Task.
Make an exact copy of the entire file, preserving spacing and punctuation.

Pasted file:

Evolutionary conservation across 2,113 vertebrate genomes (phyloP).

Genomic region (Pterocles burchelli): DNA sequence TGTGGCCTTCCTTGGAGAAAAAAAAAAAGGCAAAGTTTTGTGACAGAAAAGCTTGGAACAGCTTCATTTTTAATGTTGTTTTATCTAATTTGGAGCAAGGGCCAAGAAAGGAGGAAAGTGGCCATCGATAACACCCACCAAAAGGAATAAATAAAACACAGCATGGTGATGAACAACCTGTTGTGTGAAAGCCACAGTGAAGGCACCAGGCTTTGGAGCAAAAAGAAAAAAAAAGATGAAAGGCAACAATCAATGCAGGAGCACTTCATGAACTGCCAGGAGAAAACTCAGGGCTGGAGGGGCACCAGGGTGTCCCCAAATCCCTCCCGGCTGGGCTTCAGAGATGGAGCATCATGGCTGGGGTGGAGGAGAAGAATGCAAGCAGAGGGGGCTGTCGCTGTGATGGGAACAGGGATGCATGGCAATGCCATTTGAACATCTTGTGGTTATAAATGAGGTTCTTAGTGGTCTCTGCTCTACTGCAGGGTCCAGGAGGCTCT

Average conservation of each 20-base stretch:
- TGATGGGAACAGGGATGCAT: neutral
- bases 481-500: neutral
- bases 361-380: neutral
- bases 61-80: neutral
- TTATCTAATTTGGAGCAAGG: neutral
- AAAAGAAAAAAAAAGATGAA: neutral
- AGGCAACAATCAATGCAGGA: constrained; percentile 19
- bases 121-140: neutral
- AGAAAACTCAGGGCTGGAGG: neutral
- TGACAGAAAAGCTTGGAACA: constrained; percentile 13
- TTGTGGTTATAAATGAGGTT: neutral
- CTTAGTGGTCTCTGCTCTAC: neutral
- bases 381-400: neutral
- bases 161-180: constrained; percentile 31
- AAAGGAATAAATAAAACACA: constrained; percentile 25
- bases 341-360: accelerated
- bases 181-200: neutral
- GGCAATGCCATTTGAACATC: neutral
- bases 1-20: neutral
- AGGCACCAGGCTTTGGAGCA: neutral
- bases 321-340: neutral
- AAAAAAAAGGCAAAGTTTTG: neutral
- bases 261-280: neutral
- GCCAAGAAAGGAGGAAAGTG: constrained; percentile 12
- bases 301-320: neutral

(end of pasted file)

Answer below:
Evolutionary conservation across 2,113 vertebrate genomes (phyloP).

Genomic region (Pterocles burchelli): DNA sequence TGTGGCCTTCCTTGGAGAAAAAAAAAAAGGCAAAGTTTTGTGACAGAAAAGCTTGGAACAGCTTCATTTTTAATGTTGTTTTATCTAATTTGGAGCAAGGGCCAAGAAAGGAGGAAAGTGGCCATCGATAACACCCACCAAAAGGAATAAATAAAACACAGCATGGTGATGAACAACCTGTTGTGTGAAAGCCACAGTGAAGGCACCAGGCTTTGGAGCAAAAAGAAAAAAAAAGATGAAAGGCAACAATCAATGCAGGAGCACTTCATGAACTGCCAGGAGAAAACTCAGGGCTGGAGGGGCACCAGGGTGTCCCCAAATCCCTCCCGGCTGGGCTTCAGAGATGGAGCATCATGGCTGGGGTGGAGGAGAAGAATGCAAGCAGAGGGGGCTGTCGCTGTGATGGGAACAGGGATGCATGGCAATGCCATTTGAACATCTTGTGGTTATAAATGAGGTTCTTAGTGGTCTCTGCTCTACTGCAGGGTCCAGGAGGCTCT

Average conservation of each 20-base stretch:
- TGATGGGAACAGGGATGCAT: neutral
- bases 481-500: neutral
- bases 361-380: neutral
- bases 61-80: neutral
- TTATCTAATTTGGAGCAAGG: neutral
- AAAAGAAAAAAAAAGATGAA: neutral
- AGGCAACAATCAATGCAGGA: constrained; percentile 19
- bases 121-140: neutral
- AGAAAACTCAGGGCTGGAGG: neutral
- TGACAGAAAAGCTTGGAACA: constrained; percentile 13
- TTGTGGTTATAAATGAGGTT: neutral
- CTTAGTGGTCTCTGCTCTAC: neutral
- bases 381-400: neutral
- bases 161-180: constrained; percentile 31
- AAAGGAATAAATAAAACACA: constrained; percentile 25
- bases 341-360: accelerated
- bases 181-200: neutral
- GGCAATGCCATTTGAACATC: neutral
- bases 1-20: neutral
- AGGCACCAGGCTTTGGAGCA: neutral
- bases 321-340: neutral
- AAAAAAAAGGCAAAGTTTTG: neutral
- bases 261-280: neutral
- GCCAAGAAAGGAGGAAAGTG: constrained; percentile 12
- bases 301-320: neutral